Ottawa PC Users' Group, Inc.
by Chris Taylor
At the March OPCUG Members
Favourites evening, I talked about some options for
remoting to another Windows desktop.
If your need is for remote assistance (as
opposed to remote administration, where there is nobody
at the console of the remote computer), and both you and
the person you are assisting are running Windows 10,
there is a new kid on the block: Quick Assist.
This update to the Remote Assistance program
which was included in previous versions of Windows is a
little cleaner and easier to use. Quick Assist
debuted with Windows 10, ver. 1607, (a.k.a. the Anniversary
Update, released August 2nd)
Click the search box on the Taskbar and type
in Quick Assist. When it appears at the
top of the search results, click it. When it loads, click
on Give Assistance. You will be prompted to log
on with a Microsoft Account and you will be given a
6-digit security code. Give that code to the person you
will be assisting.
They run Quick Assist and click
on Get Assistance. They will be prompted to
enter the security code. They do not need a Microsoft
Account to receive assistance. As a final step, they are
asked to give permission for you to connect. Once they
click on Allow, you will see their screen. Your
keystrokes and mouse movements are passed through to
their computer as if you were there.
This is usually sufficient to sort out
difficulties they may be having, especially if you are on
the phone with them at the time and can talk them through
what you are showing them.
The best thing about Quick Assist
is probably its simplicity. The person you are helping
doesnt have to download or install anything. It is
fast and easy for them to allow you to connect.
A really nice feature in Quick Assist
is Annotations. You can draw on the other persons
screen, in a choice of six colours. For example, you
could circle an area of interest or underline something
While the program is simple and works
smoothly, there are a few things I found awkward with Quick
Screen scaling is limited to fitting the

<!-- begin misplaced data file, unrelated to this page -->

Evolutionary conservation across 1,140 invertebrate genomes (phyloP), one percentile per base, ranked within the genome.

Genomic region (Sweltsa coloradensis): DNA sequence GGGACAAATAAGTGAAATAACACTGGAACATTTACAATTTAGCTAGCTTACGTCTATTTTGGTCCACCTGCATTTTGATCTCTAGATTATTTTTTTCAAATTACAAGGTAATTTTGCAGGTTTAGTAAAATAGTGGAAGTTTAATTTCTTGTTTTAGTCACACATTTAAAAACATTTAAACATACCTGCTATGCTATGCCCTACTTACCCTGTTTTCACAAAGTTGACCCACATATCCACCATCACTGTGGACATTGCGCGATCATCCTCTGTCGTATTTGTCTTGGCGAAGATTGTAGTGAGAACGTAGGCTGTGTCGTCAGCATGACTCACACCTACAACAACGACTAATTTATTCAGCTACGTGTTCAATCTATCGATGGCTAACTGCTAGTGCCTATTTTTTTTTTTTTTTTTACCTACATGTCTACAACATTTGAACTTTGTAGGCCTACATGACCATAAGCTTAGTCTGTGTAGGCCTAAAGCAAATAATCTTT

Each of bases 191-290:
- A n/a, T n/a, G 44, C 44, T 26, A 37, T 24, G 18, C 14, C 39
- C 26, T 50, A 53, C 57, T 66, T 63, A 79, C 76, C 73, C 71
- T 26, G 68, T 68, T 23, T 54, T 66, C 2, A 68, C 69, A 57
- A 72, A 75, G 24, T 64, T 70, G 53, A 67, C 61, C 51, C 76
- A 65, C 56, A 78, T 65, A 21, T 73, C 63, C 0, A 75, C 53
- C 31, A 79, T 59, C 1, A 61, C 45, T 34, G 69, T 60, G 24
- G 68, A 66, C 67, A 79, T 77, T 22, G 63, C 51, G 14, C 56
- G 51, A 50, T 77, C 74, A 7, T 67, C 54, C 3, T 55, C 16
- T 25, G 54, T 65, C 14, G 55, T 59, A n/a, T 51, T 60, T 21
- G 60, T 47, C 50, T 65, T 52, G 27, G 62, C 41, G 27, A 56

entire remote desktop to your screen or showing it scaled
1:1, in which case you get scroll bars on the window if
the remote computer has a higher resolution than your
screen. But all remote desktop options struggle with
If the person you are assisting has
multiple monitors, all screen will be remoted to you. I
would prefer an option to toggle between single screens
or showing all.
Strangely, given Microsoft obsession with
pen-enabled computers, I could not get the annotation
feature to work on my Microsoft Surface Book with the
pen. It works with the trackpad or a mouse, but nothing
appeared when I drew with the pen. This is a shame
because I can draw a lot smoother with a pen than a
I dont think I will be giving up
TeamViewer. It has many advantages over Quick Assist:
file transfer; chat & video chat; remote
administration; is available for all versions of Windows
from XP on; and there are versions for Linux, Android,
Mac OS and iOS.
Quick Assist is fast and easy. I may use
it when I know I wont be needing the extra features
of TeamViewer. Or, perhaps I will use Quick Assist if I
need to help someone get TeamViewer installed!
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Copyright and Usage
Ottawa Personal Computer Users' Group (OPCUG), Inc.
3 Thatcher Street, Ottawa, ON K2G 1S6
opinions expressed in these reviews do not necessarily
represent the views of the OPCUG or its members.
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